J.N. Mahanty, Puri

    Wah! The omnipresent cameramen of the electronic media captured some ill-advised ‘cricket fans’ performing pooja for India’s success. What happened then? Either gods are overhyped beings, or the people who performed the pooja were not pious enough or the gods of Bangladesh and Sri Lanka were more powerful!
    V.S. Vaidyanathan, Chennai

    The World Cup has proved at least one thing. That no amount of havans, duas, aartis or wishful thinking can help a team win a match.
    P.N. Gour, on e-mail

    We should fix a retirement age for our cricketers. Otherwise the likes of Sachin and Sourav will never see the writing on the wall and quit gracefully. Sachin is usually out for a duck, yet it is considered sacrilege to point this out. As for Sourav, any move to drop him will cause riots in Calcutta; the cpi(m) may even withdraw support to the government.
    Anand Sriram, Mumbai

  • See You On The Other Side Of The Heartbreak
    Apr 16, 2007

    "We have just lost a game. We are not finished as a nation," says Vinod Mehta in his editorial Fatal Attraction. Yes, Mr Mehta, while we are far from ‘finished’, the danger arising out of the excessive hype we build around ourselves is equally true of us as a nation. If we do not curb our euphoria and wake up to face some hard truths, the same fate may befall the country as well.
    G.S. Arora, Budapest

    I say amen to Vinod Mehta’s comments. If we didn’t have cricket, our gdp would surely have been higher by at least 2 per cent a year.
    Gopi Maliwal, Hong Kong

    Two cover stories on cricket in three weeks, one cover even announcing, ‘India Wins the World Cup’, and Vinod Mehta laments: ‘Am I the only one turned off by Indian cricket?’"
    Chanakya, Dubai

    Dear Mr Mehta, you are not the only one who chooses old Hindi movies over watching India play "cricket". I can’t thank my cablewallah enough for showing old Amitabh classics on a regular basis since the World Cup started.
    Shrey Khanna, New Delhi

    Your own magazine, Mr Mehta, is one of the worst examples of media-fuelled sensationalism that has plagued Indian cricket in recent times. Be it the pompous, patronising tone of your self-styled cricket pundits who think readers are fools and have to be told how to respond to their team’s fortunes, or the sensationalism surrounding your cricket stories—I still remember the execrable "11 reasons why India will win the 1999 World Cup". In this pall of Team India’s untimely yet by no means undeserved exit from the World Cup, one can only hope Outlook will spare us—the serious Indian cricket fan—its self-righteous and sermonising stories.
    Shubhang, New Delhi

    Now is the time for the Indian cricket team to make expiation for their World Cup no-show. The least they can do is to donate the entire money due to them, for the cause of budding young talent who could bring back our lost glory.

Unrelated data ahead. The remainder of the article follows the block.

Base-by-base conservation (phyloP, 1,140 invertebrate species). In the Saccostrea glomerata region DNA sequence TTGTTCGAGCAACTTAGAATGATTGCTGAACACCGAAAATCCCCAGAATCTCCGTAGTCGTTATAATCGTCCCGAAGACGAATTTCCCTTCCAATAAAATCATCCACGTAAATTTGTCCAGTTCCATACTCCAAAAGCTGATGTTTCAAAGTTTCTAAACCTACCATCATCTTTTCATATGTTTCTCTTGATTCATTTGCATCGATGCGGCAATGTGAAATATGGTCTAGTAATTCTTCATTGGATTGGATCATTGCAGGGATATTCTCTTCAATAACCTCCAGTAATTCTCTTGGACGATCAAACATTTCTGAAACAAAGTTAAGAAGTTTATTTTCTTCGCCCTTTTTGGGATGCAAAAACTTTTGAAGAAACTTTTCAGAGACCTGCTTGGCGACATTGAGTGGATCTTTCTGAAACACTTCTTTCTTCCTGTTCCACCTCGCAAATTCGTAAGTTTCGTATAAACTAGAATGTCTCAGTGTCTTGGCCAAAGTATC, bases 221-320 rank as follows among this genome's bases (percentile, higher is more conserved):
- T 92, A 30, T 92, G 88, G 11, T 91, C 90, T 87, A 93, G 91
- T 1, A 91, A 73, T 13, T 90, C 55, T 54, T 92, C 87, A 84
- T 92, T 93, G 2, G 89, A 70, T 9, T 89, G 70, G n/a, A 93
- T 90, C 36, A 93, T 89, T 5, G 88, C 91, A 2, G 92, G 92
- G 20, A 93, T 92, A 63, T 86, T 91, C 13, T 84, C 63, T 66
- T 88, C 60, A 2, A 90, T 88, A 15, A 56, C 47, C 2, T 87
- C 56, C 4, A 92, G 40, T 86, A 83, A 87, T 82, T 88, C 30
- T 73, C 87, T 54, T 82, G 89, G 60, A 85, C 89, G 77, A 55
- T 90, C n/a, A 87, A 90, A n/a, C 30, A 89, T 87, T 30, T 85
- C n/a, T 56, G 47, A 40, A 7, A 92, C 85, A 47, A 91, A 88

Col (Retd) Ashok Kumar Pal

    The only nations excelling in sports are either the rich ones, or Communist countries like China now and the ussr and East Germany earlier. Poor countries have had only some sparks of excellence (Kenya in long distance running for example). India is a poverty-stricken hell hole and has failed miserably in a sport called cricket. What is so surprising about it? Or does Mr Mehta too think that cricket is not a sport but a well-marketed event and if it has failed it is because the suave media professionals could not do their job well?
    Arun Prakash, Doha

    Like every parent who thinks their ward is extremely bright but fails his exams because he does not study enough, Indian fans too feel that our team is great but it does not perform. Even in my childhood, when our team was replete with Parthasarathi Sharmas and Ashok Mankads, fans reacted the same way when we lost to teams containing Lloyds, Kallicharans, Tony Greigs et al. "Let’s start playing gulli-danda" would be the refrain.
    Nitin Thatte, Mumbai

    This should be a lesson for sponsors. Like one leading nationalised bank which withdrew its sponsorship to India’s top chess player Koneru Humpy and opted for Rahul Dravid.
    M.P. Vijayakumar, on e-mail

    I’m grateful that Vinod Mehta acknowledges the media’s role in overhyping cricket. If only the sponsors and the bcci too came to their senses.
    M.C. Joshi, Lucknow

    I really do not know which is the more pathetic lot—our men in blue, or our crazy fans. The writing on the wall has been clear for quite some time now. Our cricketers are a non-performing bunch, and yet a billion Indians seem to cling on to the fond hope that somehow, at crunch time, our pampered boys will pull the chestnuts out of the fire, and bring home the bacon.
    Sivaram Srikandath, Kochi

  • The Shy, Studious Boy
    Apr 16, 2007

    If Rahul Gandhi is so passionate about being a Hindustani above all (and so blind to caste/religion), why is he mum over the reservation issue (Rahul Goes To School, Apr 2)? As for his statement on the Babri demolition, why didn’t Rahul—then far away from India in the air-conditioned classrooms of the West—ask his mother to be in Ayodhya and avert the "disaster"!